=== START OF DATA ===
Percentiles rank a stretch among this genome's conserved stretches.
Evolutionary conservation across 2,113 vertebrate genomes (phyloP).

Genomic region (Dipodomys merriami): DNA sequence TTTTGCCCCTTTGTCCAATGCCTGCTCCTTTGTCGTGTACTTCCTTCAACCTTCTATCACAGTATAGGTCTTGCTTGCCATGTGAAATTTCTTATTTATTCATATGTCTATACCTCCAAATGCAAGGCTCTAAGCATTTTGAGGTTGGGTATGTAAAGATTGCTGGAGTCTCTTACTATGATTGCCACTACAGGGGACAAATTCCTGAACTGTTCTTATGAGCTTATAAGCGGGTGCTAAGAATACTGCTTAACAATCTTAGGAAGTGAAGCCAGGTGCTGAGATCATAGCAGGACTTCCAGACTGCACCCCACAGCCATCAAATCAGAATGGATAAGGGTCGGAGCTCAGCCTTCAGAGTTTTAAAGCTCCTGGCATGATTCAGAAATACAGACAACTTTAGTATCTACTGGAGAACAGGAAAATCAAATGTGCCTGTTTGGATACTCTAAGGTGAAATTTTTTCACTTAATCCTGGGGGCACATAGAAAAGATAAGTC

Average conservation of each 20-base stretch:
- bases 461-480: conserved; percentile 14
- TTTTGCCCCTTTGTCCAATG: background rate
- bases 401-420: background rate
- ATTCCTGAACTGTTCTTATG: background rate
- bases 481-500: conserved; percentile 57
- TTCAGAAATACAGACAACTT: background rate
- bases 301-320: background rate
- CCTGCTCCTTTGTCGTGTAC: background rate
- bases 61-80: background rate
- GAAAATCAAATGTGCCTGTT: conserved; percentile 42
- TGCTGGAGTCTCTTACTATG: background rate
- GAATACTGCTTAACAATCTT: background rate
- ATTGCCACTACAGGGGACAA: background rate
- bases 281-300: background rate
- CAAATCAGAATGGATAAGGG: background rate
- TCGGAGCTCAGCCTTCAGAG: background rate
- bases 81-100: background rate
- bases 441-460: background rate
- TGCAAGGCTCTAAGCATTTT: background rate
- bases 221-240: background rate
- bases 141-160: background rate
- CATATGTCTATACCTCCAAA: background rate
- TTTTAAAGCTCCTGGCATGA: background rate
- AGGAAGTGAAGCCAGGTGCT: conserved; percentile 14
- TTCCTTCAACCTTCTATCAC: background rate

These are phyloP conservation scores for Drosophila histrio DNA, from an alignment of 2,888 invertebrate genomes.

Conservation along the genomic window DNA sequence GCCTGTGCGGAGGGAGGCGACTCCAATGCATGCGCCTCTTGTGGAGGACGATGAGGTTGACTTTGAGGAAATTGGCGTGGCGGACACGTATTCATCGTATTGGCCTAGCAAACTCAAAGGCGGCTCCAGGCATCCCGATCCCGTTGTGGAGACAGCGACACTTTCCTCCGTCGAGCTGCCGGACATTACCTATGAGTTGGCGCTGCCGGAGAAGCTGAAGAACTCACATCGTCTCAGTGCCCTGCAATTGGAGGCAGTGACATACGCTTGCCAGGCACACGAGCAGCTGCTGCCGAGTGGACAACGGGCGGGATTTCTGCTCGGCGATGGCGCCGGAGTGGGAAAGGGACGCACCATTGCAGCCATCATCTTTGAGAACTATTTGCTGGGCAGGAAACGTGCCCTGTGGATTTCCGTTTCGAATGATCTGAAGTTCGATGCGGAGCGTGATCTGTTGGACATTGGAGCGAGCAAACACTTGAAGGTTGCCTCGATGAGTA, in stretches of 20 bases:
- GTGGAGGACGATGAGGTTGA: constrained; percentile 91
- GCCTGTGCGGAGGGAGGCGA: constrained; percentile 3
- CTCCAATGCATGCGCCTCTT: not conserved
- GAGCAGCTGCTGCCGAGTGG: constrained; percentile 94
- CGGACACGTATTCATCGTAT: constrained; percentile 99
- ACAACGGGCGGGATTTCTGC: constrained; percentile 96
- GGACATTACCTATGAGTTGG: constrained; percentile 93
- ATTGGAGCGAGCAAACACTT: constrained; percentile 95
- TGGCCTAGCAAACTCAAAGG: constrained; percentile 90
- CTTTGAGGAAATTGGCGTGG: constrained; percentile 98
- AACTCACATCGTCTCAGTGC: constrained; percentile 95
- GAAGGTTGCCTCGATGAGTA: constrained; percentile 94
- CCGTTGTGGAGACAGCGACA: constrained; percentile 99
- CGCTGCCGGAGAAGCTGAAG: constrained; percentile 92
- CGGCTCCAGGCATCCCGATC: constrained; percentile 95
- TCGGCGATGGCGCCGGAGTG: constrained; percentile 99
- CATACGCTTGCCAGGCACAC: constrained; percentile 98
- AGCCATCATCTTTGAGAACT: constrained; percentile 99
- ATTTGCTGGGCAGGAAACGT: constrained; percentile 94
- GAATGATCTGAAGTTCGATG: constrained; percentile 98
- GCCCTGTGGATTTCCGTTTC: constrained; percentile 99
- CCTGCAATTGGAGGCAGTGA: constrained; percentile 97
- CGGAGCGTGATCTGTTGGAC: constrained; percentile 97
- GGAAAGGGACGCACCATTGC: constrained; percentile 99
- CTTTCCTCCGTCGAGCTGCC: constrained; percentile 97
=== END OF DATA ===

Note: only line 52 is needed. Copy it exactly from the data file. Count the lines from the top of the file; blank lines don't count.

- GCCCTGTGGATTTCCGTTTC: constrained; percentile 99